Nancy Sherman on war and homecoming
The philosopher asks what we owe to returning soldiers
In April 2007, US Army captain Josh Mantz was on patrol in Sadr City in Baghdad when a sniper opened fire on him and his troops. A bullet severed the aorta of his staff sergeant, Marlon Harper, before richoteting into Mantz’s right thigh, severing his femoral artery. A medic arrived and began tending to Mantz, whose wound was more visible than Harper’s. It was Mantz who survived, not his comrade.
Four years after his return from Iraq, Mantz suffered a profound emotional collapse. “It’s the moral injury over time that really kills people,” he said later. “Soldiers lose their identity. They don’t understand who they are anymore. Most people don’t appreciate the awful weight of that moral injury.”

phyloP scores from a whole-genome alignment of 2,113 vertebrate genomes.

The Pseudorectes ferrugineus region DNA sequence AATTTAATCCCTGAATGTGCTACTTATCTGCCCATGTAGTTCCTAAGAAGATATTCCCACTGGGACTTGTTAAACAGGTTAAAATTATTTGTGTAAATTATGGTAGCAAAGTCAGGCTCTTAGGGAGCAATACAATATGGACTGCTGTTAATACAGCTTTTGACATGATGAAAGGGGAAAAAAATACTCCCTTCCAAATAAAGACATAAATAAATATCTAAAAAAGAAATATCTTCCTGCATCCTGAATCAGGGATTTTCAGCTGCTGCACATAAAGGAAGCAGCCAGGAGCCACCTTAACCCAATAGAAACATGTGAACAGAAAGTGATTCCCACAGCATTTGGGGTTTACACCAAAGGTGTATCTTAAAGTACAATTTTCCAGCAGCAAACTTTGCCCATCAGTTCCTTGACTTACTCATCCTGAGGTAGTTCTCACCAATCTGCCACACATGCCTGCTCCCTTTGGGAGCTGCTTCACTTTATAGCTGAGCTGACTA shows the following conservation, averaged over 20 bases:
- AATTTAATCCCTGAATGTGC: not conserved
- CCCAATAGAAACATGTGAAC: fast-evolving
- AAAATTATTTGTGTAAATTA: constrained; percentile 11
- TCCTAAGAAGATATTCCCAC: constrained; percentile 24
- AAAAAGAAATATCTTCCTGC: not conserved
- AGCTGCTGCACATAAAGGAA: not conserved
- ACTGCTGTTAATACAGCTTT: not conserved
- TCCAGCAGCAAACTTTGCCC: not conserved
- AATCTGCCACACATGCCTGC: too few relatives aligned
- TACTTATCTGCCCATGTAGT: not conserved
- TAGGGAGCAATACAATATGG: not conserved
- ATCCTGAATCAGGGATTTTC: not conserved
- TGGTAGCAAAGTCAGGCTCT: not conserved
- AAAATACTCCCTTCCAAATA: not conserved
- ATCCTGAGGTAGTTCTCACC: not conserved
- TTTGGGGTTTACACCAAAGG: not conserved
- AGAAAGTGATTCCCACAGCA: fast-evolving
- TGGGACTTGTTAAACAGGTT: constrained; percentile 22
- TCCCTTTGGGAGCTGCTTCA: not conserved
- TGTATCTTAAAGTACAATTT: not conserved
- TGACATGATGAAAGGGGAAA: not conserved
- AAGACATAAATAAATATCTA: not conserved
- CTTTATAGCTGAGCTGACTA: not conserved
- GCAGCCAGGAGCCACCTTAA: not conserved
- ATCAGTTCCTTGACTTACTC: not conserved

In her new book “Afterwar: Healing the Moral Wounds of Our Soldiers,” the American philosopher Nancy Sherman tells Mantz’s story and those of other US military veterans. The notion of “moral injury” evoked by Mantz is central to her attempt in this book to expand the field of “Just War” theory (that is, the philosophical exploration of the morality of warfare). When I spoke to Sherman recently, she told me that she sees herself as very much “part of the circle of individuals who do Just War theory, beginning with Michael Walzer. But it’s been very narrow: it’s about the justification of war, or the conduct of war or circumstances and treatment after war—but not [what happens] at home.”